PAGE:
#2022#2021

小知识

--- title: 小知识 date: 2022-06-13 author: powerfulyang updateBy: id: 1 public: false tags: - iPhone - 投屏 --- 1. iPhone 如何简单投屏到 Mac ![source protected](14)
powerfulyangMon, Jun 13, 2022 10:36 AM

Docker 相关

--- title: Docker 相关 author: powerfulyang date: 2022-07-21 tags: - docker --- ## No colorized output 日志突然就木有颜色了。 ANSI codes has been removed. > Relate to https://github.com/docker/compose/issues/2231#issuecomment-165137408 **Try adding `tty: true` to the service config.** ```yaml qa.powerfulyang.com: image: powerfulyang/qa.powerfulyang.com container_name: qa.powerfulyang.com restart: always command: npm run start env_file: - ./qa.powerfulyang.com/.env tty: true logging: driver: gelf options: gelf-address: udp://localhost:12201 networks: - default - public ```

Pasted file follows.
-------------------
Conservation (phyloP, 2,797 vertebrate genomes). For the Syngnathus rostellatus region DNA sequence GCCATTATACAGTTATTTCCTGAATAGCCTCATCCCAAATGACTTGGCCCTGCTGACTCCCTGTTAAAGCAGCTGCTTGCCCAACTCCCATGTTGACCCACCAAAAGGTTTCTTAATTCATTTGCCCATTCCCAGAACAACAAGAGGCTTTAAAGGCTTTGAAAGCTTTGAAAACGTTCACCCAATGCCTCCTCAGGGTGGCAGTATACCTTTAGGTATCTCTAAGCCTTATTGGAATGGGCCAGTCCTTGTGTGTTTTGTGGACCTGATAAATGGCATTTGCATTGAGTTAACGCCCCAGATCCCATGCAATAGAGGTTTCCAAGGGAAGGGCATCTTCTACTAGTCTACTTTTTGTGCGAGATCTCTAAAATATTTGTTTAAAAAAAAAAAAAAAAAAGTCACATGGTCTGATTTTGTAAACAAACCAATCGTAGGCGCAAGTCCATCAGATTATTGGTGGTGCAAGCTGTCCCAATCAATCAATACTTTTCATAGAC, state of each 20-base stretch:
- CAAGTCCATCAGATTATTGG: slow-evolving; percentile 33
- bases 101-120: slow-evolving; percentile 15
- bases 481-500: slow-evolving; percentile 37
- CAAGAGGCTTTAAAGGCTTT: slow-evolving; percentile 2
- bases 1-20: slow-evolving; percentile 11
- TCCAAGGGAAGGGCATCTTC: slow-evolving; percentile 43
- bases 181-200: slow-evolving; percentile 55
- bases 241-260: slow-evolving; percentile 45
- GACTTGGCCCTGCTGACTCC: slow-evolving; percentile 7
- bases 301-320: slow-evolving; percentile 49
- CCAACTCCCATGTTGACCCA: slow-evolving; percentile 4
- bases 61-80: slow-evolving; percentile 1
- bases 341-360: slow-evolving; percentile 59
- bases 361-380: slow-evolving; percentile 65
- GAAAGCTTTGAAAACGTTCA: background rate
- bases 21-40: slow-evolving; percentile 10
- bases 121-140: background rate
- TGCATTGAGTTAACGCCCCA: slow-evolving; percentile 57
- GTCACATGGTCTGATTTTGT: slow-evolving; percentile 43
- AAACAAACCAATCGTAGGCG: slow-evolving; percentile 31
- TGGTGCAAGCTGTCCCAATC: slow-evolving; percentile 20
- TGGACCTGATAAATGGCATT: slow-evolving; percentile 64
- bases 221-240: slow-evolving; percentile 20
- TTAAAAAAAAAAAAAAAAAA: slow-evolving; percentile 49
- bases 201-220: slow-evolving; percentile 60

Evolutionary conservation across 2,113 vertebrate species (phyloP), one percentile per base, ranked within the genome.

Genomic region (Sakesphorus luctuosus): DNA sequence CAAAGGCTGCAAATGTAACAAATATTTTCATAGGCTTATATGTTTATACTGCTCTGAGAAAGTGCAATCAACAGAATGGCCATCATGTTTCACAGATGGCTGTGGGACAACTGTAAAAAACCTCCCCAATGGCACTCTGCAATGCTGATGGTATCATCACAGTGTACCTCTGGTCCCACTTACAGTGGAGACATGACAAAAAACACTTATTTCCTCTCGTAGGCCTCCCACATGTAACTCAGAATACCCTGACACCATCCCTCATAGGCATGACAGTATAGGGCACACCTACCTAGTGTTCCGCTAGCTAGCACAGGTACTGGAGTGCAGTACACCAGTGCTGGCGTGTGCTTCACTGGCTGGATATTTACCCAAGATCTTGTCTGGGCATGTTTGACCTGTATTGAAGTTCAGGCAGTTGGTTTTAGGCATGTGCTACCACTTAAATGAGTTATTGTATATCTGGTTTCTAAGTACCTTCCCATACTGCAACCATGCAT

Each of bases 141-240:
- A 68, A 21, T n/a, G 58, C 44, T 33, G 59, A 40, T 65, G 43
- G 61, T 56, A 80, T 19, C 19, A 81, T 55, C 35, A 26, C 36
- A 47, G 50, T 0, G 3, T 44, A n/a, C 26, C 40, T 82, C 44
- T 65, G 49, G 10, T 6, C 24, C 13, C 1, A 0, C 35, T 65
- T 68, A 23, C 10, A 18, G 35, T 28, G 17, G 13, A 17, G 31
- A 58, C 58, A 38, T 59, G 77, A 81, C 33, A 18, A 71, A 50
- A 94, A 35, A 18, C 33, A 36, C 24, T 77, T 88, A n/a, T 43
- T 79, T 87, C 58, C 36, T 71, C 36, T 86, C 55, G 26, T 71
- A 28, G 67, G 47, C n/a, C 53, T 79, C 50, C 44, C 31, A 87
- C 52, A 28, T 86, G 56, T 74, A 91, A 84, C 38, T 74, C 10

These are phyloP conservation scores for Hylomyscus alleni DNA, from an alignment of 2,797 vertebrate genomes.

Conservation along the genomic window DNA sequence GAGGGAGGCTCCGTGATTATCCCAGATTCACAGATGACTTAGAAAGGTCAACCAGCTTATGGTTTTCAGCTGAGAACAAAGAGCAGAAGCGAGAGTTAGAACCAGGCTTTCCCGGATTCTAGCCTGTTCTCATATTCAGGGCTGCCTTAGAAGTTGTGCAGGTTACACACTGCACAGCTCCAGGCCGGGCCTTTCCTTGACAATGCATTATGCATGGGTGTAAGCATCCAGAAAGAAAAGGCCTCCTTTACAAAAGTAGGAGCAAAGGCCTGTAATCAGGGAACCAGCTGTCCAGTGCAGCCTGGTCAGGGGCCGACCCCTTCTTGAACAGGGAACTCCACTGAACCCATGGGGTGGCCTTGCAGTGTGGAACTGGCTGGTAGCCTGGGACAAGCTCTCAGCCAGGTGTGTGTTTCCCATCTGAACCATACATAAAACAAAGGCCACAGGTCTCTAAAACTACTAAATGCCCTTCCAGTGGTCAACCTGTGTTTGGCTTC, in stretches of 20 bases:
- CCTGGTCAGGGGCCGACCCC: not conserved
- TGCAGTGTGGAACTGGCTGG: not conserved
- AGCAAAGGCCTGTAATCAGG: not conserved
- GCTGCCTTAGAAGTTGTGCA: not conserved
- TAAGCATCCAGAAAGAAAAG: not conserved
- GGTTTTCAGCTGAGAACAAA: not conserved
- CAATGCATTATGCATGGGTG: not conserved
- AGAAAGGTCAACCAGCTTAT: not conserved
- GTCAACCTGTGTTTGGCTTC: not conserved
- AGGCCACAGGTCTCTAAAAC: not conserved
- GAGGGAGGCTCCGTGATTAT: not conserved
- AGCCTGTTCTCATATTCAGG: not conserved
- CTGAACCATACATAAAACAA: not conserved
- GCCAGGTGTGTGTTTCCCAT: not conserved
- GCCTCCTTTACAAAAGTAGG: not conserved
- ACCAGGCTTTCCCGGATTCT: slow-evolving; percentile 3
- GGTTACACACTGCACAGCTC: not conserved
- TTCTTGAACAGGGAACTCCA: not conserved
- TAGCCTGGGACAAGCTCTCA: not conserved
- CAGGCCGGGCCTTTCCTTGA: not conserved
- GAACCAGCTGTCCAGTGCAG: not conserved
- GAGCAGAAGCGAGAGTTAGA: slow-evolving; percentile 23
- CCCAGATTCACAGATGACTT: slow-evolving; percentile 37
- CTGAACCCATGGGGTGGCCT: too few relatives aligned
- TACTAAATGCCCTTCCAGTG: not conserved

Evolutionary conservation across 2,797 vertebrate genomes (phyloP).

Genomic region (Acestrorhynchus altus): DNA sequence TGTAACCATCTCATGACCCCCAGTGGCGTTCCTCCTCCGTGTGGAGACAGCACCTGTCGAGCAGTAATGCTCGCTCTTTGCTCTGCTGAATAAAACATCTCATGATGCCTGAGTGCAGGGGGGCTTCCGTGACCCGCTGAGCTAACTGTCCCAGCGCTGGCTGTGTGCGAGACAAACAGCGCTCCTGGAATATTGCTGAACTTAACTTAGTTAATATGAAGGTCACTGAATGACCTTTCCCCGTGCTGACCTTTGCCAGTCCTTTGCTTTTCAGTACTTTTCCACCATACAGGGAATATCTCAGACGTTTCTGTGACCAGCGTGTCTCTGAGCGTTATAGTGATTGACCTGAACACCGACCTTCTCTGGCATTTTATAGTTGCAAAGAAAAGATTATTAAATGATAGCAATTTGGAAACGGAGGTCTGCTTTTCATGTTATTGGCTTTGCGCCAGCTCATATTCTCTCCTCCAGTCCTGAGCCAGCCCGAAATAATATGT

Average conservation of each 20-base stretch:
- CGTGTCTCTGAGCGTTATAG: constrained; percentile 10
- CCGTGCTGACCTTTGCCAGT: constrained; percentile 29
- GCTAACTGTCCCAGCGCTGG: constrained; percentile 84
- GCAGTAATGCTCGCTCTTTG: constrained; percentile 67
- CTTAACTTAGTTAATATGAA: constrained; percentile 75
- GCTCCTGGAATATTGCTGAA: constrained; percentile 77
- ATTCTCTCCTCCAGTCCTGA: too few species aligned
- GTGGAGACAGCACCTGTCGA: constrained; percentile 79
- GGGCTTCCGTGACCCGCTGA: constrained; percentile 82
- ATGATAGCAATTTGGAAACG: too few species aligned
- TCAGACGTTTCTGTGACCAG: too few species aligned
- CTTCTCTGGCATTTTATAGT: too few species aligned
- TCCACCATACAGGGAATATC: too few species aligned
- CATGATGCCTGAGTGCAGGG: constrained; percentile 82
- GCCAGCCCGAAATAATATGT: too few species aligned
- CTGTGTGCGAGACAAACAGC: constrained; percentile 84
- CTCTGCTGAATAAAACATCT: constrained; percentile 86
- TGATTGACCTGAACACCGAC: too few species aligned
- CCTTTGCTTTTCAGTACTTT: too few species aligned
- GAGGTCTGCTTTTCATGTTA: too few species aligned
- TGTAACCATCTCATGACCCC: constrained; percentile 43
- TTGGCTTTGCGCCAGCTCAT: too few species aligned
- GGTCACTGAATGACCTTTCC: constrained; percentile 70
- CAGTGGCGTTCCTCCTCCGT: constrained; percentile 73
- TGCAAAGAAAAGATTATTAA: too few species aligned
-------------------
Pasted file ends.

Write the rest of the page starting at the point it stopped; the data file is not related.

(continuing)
powerfulyangFri, Jun 10, 2022 3:18 PM

如何友好的测试 webview

--- title: 如何友好的测试 webview author: powerfulyang date: 2022-06-09 tags: - Fiddler - Charles - webview --- 外部 APP 使用 webview 加载我方 web 程序, 一些兼容性 BUG 难以调试。 可以借助抓包工具修改 response 来达到调试的目的。 主要针对 iOS 平台,为什么呢 - 当然要感谢万能的 Safari。 ## Fiddler 1. Download Fiddler Classic 仅支持 Windows。 2. 主要目的是抓取并修改 HTTPS 请求。 3. ## Charles 1. 安装 Charles 2. ![source protected](13)
powerfulyangThu, Jun 9, 2022 4:04 PM

elasticsearch 指南

--- title: elasticsearch 指南 date: 2022-06-08 tags: - es --- ## 去重 类似于 distinct 去重的字段不能是 text 类型。所以,mapping 要有 keyword。 ```HTTP POST /logstash-*/_search { index: 'logstash-*', query: { match_all: {}, }, collapse: { field: 'container_name.keyword', }, } ```
powerfulyangWed, Jun 8, 2022 4:26 PM

浏览器缓存